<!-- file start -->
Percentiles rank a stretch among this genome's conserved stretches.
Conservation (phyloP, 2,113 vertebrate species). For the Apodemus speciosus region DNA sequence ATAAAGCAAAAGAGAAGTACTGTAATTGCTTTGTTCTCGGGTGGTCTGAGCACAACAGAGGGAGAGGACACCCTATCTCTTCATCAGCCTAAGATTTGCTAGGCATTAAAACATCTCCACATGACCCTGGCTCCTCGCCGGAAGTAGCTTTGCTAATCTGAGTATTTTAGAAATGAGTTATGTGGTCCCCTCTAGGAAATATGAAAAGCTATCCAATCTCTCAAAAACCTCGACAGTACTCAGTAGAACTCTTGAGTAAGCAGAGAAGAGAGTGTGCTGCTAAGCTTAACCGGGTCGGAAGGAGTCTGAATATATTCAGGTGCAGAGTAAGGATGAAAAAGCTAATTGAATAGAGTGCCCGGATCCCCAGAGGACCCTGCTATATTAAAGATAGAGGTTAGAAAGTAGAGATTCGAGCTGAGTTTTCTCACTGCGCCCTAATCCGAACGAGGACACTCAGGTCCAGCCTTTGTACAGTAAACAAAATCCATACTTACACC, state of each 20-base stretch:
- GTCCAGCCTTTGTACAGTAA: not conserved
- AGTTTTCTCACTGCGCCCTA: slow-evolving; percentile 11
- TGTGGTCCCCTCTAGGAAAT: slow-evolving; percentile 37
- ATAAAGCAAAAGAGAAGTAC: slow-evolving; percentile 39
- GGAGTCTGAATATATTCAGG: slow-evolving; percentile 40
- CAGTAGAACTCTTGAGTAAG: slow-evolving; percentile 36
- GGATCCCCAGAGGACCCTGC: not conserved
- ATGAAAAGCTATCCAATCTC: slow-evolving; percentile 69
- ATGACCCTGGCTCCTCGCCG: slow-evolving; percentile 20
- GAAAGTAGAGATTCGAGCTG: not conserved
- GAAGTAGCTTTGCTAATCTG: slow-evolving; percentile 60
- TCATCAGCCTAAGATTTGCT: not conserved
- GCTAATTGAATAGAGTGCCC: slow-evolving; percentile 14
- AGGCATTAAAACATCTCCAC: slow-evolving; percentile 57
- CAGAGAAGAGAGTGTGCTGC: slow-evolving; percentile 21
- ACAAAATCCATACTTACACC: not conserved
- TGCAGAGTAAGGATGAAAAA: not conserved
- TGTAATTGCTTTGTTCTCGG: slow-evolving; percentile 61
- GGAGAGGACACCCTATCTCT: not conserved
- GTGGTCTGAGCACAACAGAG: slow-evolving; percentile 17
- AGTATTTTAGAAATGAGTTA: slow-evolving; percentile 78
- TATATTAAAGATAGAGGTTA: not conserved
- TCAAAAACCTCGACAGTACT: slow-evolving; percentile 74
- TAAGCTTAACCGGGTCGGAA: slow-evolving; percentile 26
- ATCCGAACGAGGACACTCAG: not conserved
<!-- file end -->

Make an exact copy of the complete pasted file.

Percentiles rank a stretch among this genome's conserved stretches.
Conservation (phyloP, 2,113 vertebrate species). For the Apodemus speciosus region DNA sequence ATAAAGCAAAAGAGAAGTACTGTAATTGCTTTGTTCTCGGGTGGTCTGAGCACAACAGAGGGAGAGGACACCCTATCTCTTCATCAGCCTAAGATTTGCTAGGCATTAAAACATCTCCACATGACCCTGGCTCCTCGCCGGAAGTAGCTTTGCTAATCTGAGTATTTTAGAAATGAGTTATGTGGTCCCCTCTAGGAAATATGAAAAGCTATCCAATCTCTCAAAAACCTCGACAGTACTCAGTAGAACTCTTGAGTAAGCAGAGAAGAGAGTGTGCTGCTAAGCTTAACCGGGTCGGAAGGAGTCTGAATATATTCAGGTGCAGAGTAAGGATGAAAAAGCTAATTGAATAGAGTGCCCGGATCCCCAGAGGACCCTGCTATATTAAAGATAGAGGTTAGAAAGTAGAGATTCGAGCTGAGTTTTCTCACTGCGCCCTAATCCGAACGAGGACACTCAGGTCCAGCCTTTGTACAGTAAACAAAATCCATACTTACACC, state of each 20-base stretch:
- GTCCAGCCTTTGTACAGTAA: not conserved
- AGTTTTCTCACTGCGCCCTA: slow-evolving; percentile 11
- TGTGGTCCCCTCTAGGAAAT: slow-evolving; percentile 37
- ATAAAGCAAAAGAGAAGTAC: slow-evolving; percentile 39
- GGAGTCTGAATATATTCAGG: slow-evolving; percentile 40
- CAGTAGAACTCTTGAGTAAG: slow-evolving; percentile 36
- GGATCCCCAGAGGACCCTGC: not conserved
- ATGAAAAGCTATCCAATCTC: slow-evolving; percentile 69
- ATGACCCTGGCTCCTCGCCG: slow-evolving; percentile 20
- GAAAGTAGAGATTCGAGCTG: not conserved
- GAAGTAGCTTTGCTAATCTG: slow-evolving; percentile 60
- TCATCAGCCTAAGATTTGCT: not conserved
- GCTAATTGAATAGAGTGCCC: slow-evolving; percentile 14
- AGGCATTAAAACATCTCCAC: slow-evolving; percentile 57
- CAGAGAAGAGAGTGTGCTGC: slow-evolving; percentile 21
- ACAAAATCCATACTTACACC: not conserved
- TGCAGAGTAAGGATGAAAAA: not conserved
- TGTAATTGCTTTGTTCTCGG: slow-evolving; percentile 61
- GGAGAGGACACCCTATCTCT: not conserved
- GTGGTCTGAGCACAACAGAG: slow-evolving; percentile 17
- AGTATTTTAGAAATGAGTTA: slow-evolving; percentile 78
- TATATTAAAGATAGAGGTTA: not conserved
- TCAAAAACCTCGACAGTACT: slow-evolving; percentile 74
- TAAGCTTAACCGGGTCGGAA: slow-evolving; percentile 26
- ATCCGAACGAGGACACTCAG: not conserved